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When programming against a fluent API or just using method-chaining, I've seen the style mostly like this:

var obj = objectFactory.CreateObject()
    .SetObjectParameter(paramName, value)
    .SetObjectParameter(paramName, value)

What is the reasoning behind putting the dot at the beginning of the line instead of the end of the line like this:

var obj = objectFactory.CreateObject().
    SetObjectParameter(paramName, value).
    SetObjectParameter(paramName, value).

Or, is it merely a style thing that a team makes a consensus on?

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up vote 11 down vote accepted

It's merely a style thing.

The advantage of putting the . at the beginning of the line is that it makes it more clear on a quick glance that this isn't a standalone method call.

For example, if you do:

var obj = objectFactory.CreateObject()
    .SetObjectParameter(paramName, value)

You can tell that SetObjectParameter(...) is a method being called on some other object, just looking at that line. Doing this:

var obj = objectFactory.CreateObject().
    SetObjectParameter(paramName, value)

Requires you to look at the previous line to tell. For example, this could be a formatting problem, ie:

var obj = objectFactory.CreateObject();
    SetObjectParameter(paramName, value);

(Here, SetObjectParameter would be a method on the current type, not on the type returned by CreateObject() - but, by looking at the second line, this is not apparent without the . beginning that line).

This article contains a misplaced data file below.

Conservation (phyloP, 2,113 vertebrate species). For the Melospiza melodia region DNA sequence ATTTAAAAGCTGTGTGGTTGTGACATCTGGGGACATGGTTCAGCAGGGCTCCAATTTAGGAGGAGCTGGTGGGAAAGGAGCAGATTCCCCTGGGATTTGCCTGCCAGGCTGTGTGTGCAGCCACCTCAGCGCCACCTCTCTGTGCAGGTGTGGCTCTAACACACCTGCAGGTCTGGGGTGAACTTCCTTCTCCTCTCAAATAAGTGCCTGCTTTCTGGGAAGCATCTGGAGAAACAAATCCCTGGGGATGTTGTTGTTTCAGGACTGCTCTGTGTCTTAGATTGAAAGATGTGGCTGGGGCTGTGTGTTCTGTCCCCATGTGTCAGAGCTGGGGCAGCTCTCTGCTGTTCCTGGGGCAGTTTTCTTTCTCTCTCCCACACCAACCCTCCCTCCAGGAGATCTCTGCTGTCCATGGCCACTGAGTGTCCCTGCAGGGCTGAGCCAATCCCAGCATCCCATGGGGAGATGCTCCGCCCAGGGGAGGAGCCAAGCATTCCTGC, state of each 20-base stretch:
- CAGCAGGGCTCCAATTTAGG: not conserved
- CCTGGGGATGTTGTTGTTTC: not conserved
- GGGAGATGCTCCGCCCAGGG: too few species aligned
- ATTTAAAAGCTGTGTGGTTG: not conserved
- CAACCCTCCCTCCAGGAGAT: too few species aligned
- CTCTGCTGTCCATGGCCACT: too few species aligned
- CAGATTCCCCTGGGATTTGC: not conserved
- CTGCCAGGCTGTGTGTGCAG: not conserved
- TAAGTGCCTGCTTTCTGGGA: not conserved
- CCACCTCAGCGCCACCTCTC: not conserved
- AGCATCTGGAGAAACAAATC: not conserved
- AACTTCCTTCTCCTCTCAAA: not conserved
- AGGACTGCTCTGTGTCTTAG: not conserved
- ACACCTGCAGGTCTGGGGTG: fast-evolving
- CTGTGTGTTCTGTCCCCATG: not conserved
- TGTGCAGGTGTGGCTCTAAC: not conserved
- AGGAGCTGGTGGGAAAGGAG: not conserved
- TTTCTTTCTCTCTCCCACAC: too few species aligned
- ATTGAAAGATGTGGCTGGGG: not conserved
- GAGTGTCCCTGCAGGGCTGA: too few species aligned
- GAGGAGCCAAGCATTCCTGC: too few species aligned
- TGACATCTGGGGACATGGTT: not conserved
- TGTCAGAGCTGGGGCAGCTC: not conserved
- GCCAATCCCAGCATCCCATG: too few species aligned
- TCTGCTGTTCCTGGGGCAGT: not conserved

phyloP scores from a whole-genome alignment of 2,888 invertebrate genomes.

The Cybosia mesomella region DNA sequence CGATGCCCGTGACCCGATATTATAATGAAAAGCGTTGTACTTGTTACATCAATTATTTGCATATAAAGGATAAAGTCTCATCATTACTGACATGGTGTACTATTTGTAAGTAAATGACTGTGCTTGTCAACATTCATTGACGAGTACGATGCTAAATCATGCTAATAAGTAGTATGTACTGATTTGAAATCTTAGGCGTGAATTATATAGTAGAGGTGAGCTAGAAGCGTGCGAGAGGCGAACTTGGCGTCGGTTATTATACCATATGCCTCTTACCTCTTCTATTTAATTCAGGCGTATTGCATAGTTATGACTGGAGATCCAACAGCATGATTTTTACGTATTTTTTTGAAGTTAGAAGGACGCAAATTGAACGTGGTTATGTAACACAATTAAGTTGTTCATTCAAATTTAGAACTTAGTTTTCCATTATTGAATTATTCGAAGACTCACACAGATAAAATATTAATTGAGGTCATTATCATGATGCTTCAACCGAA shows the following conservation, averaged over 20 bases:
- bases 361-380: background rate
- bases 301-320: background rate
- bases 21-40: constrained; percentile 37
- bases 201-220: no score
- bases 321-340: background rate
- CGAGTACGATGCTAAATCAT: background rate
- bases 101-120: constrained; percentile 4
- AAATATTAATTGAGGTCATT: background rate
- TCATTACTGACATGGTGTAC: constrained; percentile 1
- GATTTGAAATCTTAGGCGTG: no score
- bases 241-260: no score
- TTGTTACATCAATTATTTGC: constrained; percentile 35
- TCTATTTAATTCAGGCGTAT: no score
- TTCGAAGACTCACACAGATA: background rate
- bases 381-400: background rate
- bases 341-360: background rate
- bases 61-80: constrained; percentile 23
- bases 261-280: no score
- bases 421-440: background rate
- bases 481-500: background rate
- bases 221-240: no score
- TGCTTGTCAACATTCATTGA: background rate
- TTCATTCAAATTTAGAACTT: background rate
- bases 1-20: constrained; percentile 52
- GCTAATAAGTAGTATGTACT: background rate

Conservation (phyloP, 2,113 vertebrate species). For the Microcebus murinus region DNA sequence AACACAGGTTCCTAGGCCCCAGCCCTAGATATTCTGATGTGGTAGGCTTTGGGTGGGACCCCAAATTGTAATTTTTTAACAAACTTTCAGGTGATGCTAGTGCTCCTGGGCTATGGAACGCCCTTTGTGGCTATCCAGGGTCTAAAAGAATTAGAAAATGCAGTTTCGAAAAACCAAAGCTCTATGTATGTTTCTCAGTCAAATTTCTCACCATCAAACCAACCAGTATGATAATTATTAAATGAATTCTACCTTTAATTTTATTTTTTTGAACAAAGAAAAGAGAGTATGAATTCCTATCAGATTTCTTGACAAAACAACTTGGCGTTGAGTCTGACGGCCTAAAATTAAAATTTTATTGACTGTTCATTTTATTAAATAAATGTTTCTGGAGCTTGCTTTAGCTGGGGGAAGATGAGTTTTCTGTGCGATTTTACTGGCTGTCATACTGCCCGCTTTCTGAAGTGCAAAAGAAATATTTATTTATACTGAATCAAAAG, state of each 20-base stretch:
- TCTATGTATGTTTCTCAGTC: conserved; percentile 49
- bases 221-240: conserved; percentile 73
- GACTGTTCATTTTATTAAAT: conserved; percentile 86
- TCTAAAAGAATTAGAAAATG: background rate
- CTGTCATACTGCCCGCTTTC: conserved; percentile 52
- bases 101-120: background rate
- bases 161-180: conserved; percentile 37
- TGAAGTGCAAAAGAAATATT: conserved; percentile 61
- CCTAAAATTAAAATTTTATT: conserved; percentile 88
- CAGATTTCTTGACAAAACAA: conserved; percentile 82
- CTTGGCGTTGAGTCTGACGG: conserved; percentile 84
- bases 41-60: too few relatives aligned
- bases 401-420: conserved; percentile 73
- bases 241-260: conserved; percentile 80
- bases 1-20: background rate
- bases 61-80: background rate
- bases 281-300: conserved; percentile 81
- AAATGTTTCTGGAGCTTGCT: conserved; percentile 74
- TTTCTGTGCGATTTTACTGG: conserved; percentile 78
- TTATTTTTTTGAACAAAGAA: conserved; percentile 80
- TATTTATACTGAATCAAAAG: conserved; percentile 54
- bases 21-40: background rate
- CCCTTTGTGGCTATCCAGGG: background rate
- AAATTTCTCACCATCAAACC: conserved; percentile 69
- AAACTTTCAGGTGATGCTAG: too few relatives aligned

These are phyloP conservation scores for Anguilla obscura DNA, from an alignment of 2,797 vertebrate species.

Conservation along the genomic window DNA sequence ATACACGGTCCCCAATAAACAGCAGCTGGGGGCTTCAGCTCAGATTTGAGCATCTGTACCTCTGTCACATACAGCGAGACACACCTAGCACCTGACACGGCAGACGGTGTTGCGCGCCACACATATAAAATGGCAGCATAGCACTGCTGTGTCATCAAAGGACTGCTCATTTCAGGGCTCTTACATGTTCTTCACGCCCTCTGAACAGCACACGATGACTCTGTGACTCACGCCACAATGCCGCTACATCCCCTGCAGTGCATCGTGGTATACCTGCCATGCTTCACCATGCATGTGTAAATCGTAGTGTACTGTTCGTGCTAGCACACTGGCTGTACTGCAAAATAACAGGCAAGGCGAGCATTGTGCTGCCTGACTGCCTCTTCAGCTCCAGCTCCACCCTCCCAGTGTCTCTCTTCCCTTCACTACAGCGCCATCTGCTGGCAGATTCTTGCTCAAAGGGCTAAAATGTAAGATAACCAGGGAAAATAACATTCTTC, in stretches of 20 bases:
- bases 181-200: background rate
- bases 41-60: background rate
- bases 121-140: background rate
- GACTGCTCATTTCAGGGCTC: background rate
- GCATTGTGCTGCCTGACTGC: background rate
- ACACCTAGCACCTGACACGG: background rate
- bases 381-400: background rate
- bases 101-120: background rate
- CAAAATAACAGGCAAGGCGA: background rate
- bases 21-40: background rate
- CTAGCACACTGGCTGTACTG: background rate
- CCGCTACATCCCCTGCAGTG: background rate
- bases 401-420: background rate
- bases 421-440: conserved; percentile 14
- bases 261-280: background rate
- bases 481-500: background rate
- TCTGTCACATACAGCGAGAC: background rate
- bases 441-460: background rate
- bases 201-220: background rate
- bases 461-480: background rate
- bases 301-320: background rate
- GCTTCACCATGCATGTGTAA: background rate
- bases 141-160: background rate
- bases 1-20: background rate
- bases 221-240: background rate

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This rule doesn't just apply to Fluent interfaces, but more broadly to all method-chain statements, Fluent or otherwise. – Tragedian Mar 8 '10 at 17:00
Yes - (and that's part of why I never actually mention "fluent" in my answer ;) ) – Reed Copsey Mar 8 '10 at 17:05
Thanks for the clarification. I've editing my question accordingly. – Chris Dwyer Mar 8 '10 at 17:08

Three reasons I can think of:

  • It's more obvious that each statement is a continuation of the previous one.
  • I find that Visual Studio's intellisense prefers it this way.
  • It's easier on the eye, at least in my opinion.
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+1 for intellisense. IMHO this is the main reason for this convention. Methods are suggested when you write a dot. So if you want the method on a new line, the dot needs to be on this line also. – ewernli Mar 8 '10 at 17:13

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